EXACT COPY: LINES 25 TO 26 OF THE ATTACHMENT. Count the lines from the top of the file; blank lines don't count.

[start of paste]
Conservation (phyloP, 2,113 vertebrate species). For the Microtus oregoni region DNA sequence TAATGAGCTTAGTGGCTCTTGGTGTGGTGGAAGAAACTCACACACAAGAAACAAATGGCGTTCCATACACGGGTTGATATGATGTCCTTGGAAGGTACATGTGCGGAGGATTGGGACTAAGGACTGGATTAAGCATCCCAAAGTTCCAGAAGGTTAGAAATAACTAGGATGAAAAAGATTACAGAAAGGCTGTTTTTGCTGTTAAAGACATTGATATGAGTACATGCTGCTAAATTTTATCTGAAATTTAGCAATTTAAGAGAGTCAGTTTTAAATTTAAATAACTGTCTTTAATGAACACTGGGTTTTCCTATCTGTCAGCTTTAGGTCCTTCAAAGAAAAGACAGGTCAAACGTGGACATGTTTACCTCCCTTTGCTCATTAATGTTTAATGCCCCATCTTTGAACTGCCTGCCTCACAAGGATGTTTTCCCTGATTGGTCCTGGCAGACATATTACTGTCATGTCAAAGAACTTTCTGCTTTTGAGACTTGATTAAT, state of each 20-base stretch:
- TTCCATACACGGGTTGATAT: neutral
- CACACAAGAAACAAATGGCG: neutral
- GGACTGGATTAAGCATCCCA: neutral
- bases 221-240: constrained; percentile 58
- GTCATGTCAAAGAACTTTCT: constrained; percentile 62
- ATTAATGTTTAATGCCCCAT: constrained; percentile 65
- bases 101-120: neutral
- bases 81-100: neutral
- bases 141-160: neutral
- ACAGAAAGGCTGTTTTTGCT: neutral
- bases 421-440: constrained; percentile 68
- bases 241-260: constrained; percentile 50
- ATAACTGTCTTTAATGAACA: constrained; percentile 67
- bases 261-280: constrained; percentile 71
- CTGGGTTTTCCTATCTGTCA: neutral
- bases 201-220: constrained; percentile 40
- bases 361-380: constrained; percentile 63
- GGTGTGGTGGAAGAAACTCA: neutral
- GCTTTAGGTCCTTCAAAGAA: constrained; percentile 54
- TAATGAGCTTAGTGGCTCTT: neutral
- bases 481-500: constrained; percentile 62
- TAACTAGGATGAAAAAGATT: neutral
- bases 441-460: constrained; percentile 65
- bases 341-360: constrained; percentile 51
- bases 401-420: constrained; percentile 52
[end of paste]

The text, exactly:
- bases 341-360: constrained; percentile 51
- bases 401-420: constrained; percentile 52